by Julie Verhage
When it comes to the ongoing technology beat-down in the stock market, it appears not all shares are created equal.

Indeed, just five names account for nearly 75 percent of the drop in the Nasdaq Composite Index, which has fallen more than 2.1 percent since June 7. Meanwhile, the Dow Jones Industrial Average and S&P 500 Index are roughly unchanged over the same time frame.

Much of this dynamic is due to giants like Apple Inc., Microsoft Corp. and Goggle parent Alphabet Inc. falling as much as 6.5 percent. Those companies account for nearly 30 percent of the index’s weighting, and their outsize impact has driven the gauge lower even though the bulk of the stocks are doing fine.

This selloff was “way overdue given the extreme out-performance and positioning in technology shares,” Morgan Stanley analyst Michael Wilson wrote in a note to clients Monday, Shares of Apple, for instance, are still up 25 percent this year, giving them room to fall.

But while Wilson expects the drubbing to continue in the short-term, he doesn’t think the market has seen a peak in tech shares.

“We would be surprised if this is the end for technology stocks given the very strong earnings growth we are witnessing,” he wrote.

Analysts now believe performance in technology will depend on the economic outlook. And if conditions change, finance will be the likely beneficiary.
In Europe, it’s more of the rise of political uncertainty. The voters are disillusioned with the old status quo, but haven’t yet settled on a new order. Below, will the BOE and the UK Treasury be used to buy off the UK’s young voters? Deutsche Bank thinks that’s a yes. Sterling anyone? In France, Macron’s parliamentary win, might be very much less than it’s spin. In Italy, anything can still happen at the next general election.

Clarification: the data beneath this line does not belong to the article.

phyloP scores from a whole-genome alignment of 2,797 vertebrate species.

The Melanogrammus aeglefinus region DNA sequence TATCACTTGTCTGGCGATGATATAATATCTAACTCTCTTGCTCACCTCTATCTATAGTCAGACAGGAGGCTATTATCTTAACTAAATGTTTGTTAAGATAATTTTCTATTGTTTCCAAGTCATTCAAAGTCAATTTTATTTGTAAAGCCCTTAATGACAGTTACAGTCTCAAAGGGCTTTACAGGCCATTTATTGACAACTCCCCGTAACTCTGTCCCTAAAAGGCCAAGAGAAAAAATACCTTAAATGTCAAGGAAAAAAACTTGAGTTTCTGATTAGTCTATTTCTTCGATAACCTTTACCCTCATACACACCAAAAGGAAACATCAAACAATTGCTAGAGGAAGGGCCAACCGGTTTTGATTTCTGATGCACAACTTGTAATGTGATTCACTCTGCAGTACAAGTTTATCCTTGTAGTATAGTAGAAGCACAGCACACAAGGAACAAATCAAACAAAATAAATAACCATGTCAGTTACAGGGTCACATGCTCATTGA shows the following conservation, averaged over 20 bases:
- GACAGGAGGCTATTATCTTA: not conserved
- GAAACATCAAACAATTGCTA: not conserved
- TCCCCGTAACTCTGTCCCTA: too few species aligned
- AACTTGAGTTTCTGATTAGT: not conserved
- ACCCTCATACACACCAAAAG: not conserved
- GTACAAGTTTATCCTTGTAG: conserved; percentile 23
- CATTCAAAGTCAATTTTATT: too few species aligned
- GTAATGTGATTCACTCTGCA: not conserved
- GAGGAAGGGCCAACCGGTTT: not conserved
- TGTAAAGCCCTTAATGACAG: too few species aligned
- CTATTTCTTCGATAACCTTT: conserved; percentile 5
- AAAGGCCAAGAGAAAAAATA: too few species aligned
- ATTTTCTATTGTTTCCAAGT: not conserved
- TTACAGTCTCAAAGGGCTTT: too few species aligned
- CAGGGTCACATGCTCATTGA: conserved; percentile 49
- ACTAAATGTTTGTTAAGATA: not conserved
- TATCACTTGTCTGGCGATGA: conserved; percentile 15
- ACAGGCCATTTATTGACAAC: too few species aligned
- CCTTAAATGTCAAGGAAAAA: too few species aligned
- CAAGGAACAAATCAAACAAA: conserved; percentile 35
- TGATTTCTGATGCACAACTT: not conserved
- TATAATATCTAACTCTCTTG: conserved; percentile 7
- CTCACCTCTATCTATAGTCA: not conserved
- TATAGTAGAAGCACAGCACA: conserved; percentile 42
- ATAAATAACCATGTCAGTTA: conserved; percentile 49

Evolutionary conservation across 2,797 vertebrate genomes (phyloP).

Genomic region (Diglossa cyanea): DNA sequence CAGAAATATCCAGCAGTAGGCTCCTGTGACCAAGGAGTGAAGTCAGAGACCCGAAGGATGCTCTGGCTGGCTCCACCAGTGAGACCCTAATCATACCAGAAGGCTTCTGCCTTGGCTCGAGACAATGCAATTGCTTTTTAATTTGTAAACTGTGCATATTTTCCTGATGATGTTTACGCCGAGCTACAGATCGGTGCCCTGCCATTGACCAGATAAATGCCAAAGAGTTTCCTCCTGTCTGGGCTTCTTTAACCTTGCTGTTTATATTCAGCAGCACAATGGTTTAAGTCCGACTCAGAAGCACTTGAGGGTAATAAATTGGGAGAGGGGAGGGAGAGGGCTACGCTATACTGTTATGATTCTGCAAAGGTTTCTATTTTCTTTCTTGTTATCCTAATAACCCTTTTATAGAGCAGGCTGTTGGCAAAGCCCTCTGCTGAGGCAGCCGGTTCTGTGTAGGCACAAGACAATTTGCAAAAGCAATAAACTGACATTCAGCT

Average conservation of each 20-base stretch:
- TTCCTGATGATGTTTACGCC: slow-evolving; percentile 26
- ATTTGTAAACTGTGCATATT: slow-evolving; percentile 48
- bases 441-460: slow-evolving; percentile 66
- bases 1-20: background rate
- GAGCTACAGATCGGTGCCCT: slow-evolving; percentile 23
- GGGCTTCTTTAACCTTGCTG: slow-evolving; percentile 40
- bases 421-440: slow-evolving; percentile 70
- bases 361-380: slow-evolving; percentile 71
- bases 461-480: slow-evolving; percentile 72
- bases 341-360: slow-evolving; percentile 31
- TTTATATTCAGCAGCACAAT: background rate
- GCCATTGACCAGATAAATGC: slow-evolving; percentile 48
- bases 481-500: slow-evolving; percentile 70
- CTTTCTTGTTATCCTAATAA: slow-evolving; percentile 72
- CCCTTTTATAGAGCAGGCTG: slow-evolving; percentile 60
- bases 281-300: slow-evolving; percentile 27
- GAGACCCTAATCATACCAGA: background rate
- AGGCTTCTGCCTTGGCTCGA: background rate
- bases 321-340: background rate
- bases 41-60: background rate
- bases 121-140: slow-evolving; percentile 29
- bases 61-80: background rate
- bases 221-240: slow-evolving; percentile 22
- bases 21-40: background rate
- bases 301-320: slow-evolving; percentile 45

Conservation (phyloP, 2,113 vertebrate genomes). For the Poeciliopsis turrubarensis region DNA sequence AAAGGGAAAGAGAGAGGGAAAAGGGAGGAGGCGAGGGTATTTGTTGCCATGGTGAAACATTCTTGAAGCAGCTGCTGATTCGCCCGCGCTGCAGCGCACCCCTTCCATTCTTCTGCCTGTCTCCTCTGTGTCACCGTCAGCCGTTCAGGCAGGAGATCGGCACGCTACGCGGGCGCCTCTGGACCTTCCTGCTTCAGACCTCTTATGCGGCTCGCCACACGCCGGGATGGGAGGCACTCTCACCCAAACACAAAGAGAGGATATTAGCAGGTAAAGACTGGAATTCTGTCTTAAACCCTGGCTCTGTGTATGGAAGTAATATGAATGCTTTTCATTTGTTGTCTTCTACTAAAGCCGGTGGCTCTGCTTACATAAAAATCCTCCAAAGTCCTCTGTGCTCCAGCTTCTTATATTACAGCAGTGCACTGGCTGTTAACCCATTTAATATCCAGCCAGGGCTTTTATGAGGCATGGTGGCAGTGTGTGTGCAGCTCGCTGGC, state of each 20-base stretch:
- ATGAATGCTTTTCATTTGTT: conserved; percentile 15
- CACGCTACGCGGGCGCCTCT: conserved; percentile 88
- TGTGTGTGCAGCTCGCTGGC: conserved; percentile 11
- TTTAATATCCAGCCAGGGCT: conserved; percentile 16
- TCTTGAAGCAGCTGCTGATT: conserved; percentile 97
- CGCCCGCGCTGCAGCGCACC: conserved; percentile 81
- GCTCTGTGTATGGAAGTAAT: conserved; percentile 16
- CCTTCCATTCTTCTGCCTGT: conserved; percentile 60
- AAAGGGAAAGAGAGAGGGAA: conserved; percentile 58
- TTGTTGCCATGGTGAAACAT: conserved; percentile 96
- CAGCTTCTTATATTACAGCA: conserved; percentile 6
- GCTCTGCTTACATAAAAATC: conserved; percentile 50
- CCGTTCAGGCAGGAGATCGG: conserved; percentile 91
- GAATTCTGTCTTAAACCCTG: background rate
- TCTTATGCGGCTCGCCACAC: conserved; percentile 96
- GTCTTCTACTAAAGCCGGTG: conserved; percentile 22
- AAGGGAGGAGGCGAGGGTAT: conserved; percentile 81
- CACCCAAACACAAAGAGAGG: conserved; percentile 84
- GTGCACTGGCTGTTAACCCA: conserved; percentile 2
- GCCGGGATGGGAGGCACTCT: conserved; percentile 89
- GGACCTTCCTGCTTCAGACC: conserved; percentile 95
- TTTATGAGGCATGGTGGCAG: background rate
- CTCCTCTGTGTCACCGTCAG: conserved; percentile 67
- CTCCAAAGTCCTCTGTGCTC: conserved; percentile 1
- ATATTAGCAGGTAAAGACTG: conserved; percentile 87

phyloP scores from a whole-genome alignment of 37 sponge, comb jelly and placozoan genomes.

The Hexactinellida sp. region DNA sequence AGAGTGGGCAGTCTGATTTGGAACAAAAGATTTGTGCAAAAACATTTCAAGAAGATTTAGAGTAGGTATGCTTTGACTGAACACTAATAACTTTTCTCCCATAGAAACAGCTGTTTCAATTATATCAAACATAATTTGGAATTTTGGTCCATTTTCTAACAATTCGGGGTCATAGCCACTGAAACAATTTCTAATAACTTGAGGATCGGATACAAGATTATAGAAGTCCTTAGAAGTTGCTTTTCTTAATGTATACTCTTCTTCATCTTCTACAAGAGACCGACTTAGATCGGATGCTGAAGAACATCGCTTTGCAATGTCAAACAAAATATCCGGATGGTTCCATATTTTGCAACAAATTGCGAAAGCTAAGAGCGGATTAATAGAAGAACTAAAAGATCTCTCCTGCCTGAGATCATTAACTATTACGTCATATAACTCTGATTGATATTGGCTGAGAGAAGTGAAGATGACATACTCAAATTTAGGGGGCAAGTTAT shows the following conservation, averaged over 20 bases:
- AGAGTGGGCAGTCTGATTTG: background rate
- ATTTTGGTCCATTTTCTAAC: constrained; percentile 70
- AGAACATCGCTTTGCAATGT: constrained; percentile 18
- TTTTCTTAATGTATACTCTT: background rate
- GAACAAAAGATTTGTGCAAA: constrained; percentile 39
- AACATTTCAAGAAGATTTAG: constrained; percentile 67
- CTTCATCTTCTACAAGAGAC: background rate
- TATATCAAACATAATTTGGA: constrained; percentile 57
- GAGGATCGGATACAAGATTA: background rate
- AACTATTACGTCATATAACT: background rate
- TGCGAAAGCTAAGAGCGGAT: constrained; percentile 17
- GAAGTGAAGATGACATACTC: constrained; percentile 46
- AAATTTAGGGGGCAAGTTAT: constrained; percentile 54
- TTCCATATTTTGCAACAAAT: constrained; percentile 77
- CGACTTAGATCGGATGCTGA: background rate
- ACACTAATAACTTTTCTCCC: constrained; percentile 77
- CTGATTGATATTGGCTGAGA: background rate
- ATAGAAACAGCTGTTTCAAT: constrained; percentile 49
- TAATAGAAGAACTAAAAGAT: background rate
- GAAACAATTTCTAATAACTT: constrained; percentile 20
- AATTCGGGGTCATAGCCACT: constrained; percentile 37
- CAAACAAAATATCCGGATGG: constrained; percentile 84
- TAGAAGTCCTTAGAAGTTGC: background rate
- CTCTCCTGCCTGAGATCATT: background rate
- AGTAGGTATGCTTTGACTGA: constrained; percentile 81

Mon Jun 12, 2017 | 11:52am BST

UK election makes 'helicopter money' more likely - Deutsche Bank analysts

"Helicopter money" - giving people more cash in the hope they will spend it - is more likely after last week's shock election results in Britain, Deutsche Bank analysts said on Monday.

Signs of strong turnout from young voters in Thursday's snap election, which left the ruling Conservative party without a parliamentary majority, could have major repercussions for politics and markets in Britain and possibly beyond, Deutsche analysts Jim Reid and Sukanto Chanda said.

They said in a note that young voters making their voices felt suggests economic policy may be more focussed on wealth redistribution. At the same time, an unwillingness to alienate older voters means politicians will struggle to tax the old while helping the young.

"In short, governments can possibly be forced to spend more across the developed world until bond markets rebel at the high level of debts that this implies and then central banks would be forced to monetise this debt," Reid and Chanda said in Deutsche Bank's daily fixed income note.

"Thursday's election makes helicopter money more likely ... This is different from QE (quantitative easing) as it's central banks buying bonds that are attached to fresh spending rather than independent of it."